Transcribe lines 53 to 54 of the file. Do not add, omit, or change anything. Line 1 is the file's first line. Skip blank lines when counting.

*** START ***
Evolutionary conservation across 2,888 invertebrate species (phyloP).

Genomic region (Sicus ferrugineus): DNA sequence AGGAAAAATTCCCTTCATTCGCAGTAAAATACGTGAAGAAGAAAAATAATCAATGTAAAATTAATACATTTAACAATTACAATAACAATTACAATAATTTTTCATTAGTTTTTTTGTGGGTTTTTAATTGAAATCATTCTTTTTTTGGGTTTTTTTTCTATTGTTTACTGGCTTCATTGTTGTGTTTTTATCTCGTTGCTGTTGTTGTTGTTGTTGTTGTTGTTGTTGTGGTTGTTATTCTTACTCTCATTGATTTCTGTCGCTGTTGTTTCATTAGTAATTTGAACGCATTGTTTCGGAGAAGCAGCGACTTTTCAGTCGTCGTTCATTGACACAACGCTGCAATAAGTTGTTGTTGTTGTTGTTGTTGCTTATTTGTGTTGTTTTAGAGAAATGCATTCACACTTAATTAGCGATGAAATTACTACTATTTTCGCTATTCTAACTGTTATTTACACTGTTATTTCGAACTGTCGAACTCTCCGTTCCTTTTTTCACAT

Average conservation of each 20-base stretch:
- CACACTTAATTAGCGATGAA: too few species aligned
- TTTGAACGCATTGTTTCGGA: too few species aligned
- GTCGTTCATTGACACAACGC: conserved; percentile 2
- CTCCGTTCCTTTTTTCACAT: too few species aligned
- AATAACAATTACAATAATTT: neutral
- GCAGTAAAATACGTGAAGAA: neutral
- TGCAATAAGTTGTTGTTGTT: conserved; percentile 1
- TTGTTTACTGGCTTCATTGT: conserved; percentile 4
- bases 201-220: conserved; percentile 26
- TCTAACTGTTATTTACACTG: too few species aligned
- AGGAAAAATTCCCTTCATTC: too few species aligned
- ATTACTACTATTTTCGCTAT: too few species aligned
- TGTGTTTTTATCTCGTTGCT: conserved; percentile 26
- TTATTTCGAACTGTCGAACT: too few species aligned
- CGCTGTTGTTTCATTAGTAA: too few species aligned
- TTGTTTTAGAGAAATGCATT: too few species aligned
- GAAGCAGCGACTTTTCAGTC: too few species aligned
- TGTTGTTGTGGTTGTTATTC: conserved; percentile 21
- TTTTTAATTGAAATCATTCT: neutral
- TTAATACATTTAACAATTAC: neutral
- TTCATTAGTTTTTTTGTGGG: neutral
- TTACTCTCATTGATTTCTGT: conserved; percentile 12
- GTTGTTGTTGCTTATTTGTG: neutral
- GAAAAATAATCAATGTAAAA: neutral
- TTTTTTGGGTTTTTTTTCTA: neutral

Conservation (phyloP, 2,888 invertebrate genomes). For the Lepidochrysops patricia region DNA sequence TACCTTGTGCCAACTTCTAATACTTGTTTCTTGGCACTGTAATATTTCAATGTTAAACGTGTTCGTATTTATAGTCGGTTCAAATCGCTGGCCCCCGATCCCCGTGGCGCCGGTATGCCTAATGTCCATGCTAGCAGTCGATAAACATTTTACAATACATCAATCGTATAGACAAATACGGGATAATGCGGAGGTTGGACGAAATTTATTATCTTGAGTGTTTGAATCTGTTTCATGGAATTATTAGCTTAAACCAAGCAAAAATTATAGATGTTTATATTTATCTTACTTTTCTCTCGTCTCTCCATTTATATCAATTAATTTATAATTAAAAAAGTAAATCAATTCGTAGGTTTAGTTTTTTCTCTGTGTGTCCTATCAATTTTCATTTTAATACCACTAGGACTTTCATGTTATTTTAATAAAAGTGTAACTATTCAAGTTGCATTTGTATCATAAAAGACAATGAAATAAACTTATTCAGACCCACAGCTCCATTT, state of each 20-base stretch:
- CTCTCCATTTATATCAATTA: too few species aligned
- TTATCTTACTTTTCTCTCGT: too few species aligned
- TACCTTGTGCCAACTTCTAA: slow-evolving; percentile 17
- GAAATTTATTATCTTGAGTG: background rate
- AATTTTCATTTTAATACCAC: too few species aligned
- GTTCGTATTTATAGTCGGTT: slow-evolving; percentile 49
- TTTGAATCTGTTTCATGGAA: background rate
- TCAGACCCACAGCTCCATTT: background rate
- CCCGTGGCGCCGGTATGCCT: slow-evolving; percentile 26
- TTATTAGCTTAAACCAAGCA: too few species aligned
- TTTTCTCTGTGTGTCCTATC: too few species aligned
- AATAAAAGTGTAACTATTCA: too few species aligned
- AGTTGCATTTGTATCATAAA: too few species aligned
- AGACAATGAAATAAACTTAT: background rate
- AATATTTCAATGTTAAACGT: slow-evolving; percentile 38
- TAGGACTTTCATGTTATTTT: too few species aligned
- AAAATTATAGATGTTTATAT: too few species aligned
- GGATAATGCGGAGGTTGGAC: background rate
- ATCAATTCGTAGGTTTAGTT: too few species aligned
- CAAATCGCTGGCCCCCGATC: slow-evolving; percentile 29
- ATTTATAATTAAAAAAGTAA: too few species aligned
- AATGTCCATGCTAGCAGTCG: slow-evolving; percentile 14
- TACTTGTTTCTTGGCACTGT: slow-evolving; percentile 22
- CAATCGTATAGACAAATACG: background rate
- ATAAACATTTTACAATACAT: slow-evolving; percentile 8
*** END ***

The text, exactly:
- CAATCGTATAGACAAATACG: background rate
- ATAAACATTTTACAATACAT: slow-evolving; percentile 8